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Butterfly populations are a very good indicator of the health of an area's ecosystem !!

Bramble and Wild Privet flowers are favorite nectar sources, and adults continue to fly with a characteristic bobbing flight in dull, cloudy conditions when most other butterflies are inactive.
   Ringlets live in grassy, moist or dry forest clearings with bushes but not in open places. There is a strong degree of attachment to woodland edges and blackberry bushes. The insect can also be very common where there are creeping thistles (Cirsium arvense) or swamp thistles (Cirsium palustre), oregano (Origanum vulgare), forest scabious (Knautia sylvatica), or hogweed (Heracleum sphondylium) which are favorite food plants of the imagos.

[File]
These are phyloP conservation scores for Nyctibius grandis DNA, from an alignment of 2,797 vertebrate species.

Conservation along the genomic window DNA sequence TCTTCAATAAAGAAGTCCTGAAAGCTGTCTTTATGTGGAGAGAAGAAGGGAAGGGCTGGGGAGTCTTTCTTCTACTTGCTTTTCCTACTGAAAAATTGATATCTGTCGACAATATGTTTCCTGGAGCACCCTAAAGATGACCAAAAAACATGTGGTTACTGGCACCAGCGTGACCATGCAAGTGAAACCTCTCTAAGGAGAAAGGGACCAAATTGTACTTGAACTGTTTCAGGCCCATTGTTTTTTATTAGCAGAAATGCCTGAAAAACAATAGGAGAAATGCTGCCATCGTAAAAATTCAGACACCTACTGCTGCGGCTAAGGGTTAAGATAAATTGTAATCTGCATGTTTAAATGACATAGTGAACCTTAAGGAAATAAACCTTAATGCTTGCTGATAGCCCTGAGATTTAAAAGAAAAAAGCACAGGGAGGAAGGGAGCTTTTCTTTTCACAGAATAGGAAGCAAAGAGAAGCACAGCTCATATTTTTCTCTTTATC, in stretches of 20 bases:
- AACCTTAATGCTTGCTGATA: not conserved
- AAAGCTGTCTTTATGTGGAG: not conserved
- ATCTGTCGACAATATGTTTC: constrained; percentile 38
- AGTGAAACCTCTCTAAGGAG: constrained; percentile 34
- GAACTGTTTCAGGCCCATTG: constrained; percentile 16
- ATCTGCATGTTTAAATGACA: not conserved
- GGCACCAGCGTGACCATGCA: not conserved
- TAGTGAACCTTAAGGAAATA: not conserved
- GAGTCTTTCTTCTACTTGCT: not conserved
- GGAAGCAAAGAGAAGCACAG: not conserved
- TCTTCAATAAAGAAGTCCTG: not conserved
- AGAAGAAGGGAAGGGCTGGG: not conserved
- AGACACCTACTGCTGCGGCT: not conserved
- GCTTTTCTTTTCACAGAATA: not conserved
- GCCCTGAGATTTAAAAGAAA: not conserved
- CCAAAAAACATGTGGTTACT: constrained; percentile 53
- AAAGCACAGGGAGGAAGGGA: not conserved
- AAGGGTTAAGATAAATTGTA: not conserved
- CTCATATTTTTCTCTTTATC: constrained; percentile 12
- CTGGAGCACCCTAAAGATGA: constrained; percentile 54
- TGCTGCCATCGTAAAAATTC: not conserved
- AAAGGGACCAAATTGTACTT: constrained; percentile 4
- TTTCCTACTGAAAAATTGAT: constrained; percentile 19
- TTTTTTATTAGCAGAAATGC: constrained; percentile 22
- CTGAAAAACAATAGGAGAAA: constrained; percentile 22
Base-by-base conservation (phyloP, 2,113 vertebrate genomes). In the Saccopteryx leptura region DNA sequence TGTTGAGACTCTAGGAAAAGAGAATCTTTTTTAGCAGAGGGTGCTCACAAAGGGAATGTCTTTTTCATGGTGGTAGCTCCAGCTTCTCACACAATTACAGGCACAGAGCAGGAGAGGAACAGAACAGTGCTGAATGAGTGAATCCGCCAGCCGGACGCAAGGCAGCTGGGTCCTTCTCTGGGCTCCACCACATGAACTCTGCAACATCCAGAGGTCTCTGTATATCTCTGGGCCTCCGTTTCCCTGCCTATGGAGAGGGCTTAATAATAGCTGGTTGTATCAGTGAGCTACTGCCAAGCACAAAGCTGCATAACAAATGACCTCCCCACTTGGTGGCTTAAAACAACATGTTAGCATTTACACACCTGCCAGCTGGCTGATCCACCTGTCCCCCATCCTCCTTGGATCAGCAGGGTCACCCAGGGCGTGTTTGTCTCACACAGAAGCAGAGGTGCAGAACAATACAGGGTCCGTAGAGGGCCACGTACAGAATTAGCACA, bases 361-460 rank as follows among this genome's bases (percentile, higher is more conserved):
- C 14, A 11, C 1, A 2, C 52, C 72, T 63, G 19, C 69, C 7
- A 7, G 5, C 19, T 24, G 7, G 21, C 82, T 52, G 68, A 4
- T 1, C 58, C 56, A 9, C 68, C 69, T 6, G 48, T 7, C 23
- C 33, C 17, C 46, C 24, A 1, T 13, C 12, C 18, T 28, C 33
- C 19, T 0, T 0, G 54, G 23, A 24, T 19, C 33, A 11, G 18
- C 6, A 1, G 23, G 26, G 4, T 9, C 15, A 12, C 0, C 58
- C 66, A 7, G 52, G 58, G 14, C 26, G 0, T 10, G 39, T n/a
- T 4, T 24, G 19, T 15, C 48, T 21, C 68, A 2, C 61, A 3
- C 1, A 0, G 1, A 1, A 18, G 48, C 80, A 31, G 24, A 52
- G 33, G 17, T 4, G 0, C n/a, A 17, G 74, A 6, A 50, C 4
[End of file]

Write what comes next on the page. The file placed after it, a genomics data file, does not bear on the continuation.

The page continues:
The males fly in search of newly hatched females in slow, uninterrupted flight and flutter round, about and between grass stems.

   * There are approximately 15 subspecies of Ringlet butterflies throughout the world.
Ringlet chrysalis
A Ringlet caterpillar
Diet: caterpillars feed on a variety of grasses such as Cock's-foot and False Broom.
Diet: adults take nectar from the Bramble and Wild Privet flowers.
Avg. Body Length: 1.5 cm / .6 "
Avg. Wingspan: 25.5 - 44.5 mm / 1 - 1 3/4 "

Kingdom: Animalia, Phylum: Arthropoda

Class: Insecta, Order: Lepidoptera

* Being Brush-footed butterflies, Ringlets have a short pair of fore legs that are used to taste food, and two pairs of longer rear legs that are used for propulsion.
The single biggest threat to butterfly survival is habitat destruction!!
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